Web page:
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Education activities review: August 29 – September 9

September 9, 2011

Community monitoring program

Our community monitoring program is winding down for the summer – by the end of September most data sheets and equipment will have been turned in.

Catie and Jess recently made a trip to Nikiski to explore options for a new tunicate settlement plate site. This proved very informative, and plans are underway to talk with tunicate experts from the Smithsonian Environmental Research Center about adding Nikiski as a location to look for invasive tunicates.

Nikiski dock - Potential site for SERC plate deployment


Catie is working with staff in Homer’s ADF&G office to develop a plan for alleviating salmon smolt die-off in the Nick Dudiak Fishing Lagoon. Dredging the lagoon is being looked at as a possible solution to diminish the concentrations of Chaetoceros phytoplankton, which seem to be contributing to the die-offs.

Chain diatom – Chaetoceros sp.

Chain diatom – Chaetoceros sp.

Science collaborative project

The community monitoring events in Beluga Slough and China Poot Bay allowed us to gain valuable insights into the species composition of our local salt marshes. A preliminary review of the data collected reveals a diverse species list of both vegetation and animals. These field days contributed to data that will be used to gauge changes occurring in these salt marsh systems for years to come.

Significantly more plant species were recorded in Beluga Slough, mainly attributed to diverse vegetation surveyed on the berm my team #1 (observing 15 species of plants!). In China Poot Bay, although having a collectively shorter list of species, individual square meter plots typically showed greater vegetation diversity.

Diverse Beluga Slough berm plot surveyed on August 13, 2011

Diverse Beluga Slough berm plot surveyed on August 13, 2011

Many more animals were observed in Beluga Slough, although the weather may have been a factor. In Beluga Slough 19 species of birds were observed, while only 9 were recorded in the China Poot salt marsh.

NERRS market analysis & needs assessment

The Research Reserve received grant funding in 2010 from the National Estuarine Research Reserve System to conduct a Market Analysis (MA) and Needs Assessment (NA) of coastal marine education in the greater Homer area (a 30-mile radius around Homer). Both the MA and NA were conducted this spring and concluded at the end of June.

In brief, the results of the MA and NA indicate that local coastal marine educators are successfully meeting the needs of K-6 students and provide a variety of grade-specific and standards-based educational opportunities. In particular, the following topics are well covered:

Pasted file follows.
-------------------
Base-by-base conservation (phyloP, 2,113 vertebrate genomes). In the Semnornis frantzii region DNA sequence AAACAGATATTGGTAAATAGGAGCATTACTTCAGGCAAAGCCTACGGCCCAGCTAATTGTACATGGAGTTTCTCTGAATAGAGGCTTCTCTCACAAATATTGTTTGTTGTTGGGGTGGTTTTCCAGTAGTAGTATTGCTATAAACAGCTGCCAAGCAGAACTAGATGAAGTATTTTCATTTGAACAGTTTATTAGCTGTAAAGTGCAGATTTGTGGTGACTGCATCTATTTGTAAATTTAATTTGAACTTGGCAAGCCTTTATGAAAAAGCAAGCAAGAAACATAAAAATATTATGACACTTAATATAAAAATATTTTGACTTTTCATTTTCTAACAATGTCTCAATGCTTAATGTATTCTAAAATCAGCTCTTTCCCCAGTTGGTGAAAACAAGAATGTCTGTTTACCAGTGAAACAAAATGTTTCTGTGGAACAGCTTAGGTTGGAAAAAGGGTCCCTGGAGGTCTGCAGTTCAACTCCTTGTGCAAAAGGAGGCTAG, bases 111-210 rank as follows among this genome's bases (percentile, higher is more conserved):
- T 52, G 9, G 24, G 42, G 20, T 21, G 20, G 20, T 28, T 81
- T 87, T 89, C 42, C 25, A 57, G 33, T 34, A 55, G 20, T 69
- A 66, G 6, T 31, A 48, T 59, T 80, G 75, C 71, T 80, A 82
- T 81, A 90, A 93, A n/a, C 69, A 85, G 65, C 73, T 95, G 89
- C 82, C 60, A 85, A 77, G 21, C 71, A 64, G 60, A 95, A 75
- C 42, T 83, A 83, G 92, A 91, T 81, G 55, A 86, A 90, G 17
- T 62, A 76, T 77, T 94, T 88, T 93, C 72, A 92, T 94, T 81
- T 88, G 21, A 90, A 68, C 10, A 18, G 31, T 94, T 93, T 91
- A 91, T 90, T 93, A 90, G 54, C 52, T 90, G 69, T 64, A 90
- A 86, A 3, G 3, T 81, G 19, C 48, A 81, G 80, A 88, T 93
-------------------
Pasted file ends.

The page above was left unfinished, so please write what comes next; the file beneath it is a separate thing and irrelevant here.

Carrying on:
• biodiversity and adaptations
  • life cycles of marine and/or aquatic organisms
  • marine and/or aquatic habitats
  • rivers and watersheds
  • lab or field work techniques
  • conservation
  • actions that citizens and students can take

Conversely, topics that are not being taught, and for which there is an identified need by area teachers include:

  • water chemistry
  • heat transfer
  • physical properties of water

The results also indicate a significant drop in the numbers of environmental educators teaching subjects at the middle and high school level.

Teachers responding to the NA indicated a need for more professional development opportunities related to estuaries, watersheds and oceans. And teachers and environmental educators alike indicated a desire for educational training specific to the science of climate change. To address these needs, funding should be secured to offer a one to three-day workshop on the impacts of climate change as it pertains to Alaska’s coastal environments, including sea level rise, ocean acidification, and stewardship actions.

For complete MA and NA results please contact Jess at jessica.ryan@alaska.gov or call 226-4657.

Science education programming at KBRR

Driven by feedback we received from local teachers during our recently completed needs assessment, our education team is reaching out to middle and high school teachers this month to gauge their interest in having our staff and/or research colleagues deliver science programs in their classrooms during the school year.

Upcoming outdoor events for families

We encourage you to join Homer families tomorrow – Saturday, September 10th – from 11:30am – 3:00 pm for the Homer Playground Project (HoPP) Kick-off Party at Karen Hornaday Park. There will be free local food served, games for kids, and a chance to offer input into the new playground’s design and see what is being planned so far. Carmen worked this week with the HoPP group and their hired designer [John Dean from the playground design firm Play by Design], offering suggestions for natural play components to include in the new park. A giant climbing/running/sliding hill, mud wallow, boulders, water play area, and loose parts are being considered. To learn more about HoPP, visit the project website.

We’ve tentatively set a date – Saturday, February 11, 2012 – for a KBRR Beyond BOW Family Ice Fishing Expedition to Encelewski Lake. If you know folks who’d like to learn how and where to ice fish on the lower Kenai Peninsula, please let them know about this great opportunity and ask them to contact us so we can be sure to send them event details as they become available. We will also offer an Ice Fishing Discovery Lab during the 3rd or 4th week of December as part of the visitor center’s holiday programming – the date and time have yet to be determined for this event.

We will be partnering with local Kachemak Bay Environmental Education Alliance (KBEEA) members this winter to host the 4th annual Winter Family Fun Day on Saturday, January 28, 2012 at the Wynn Nature Center.

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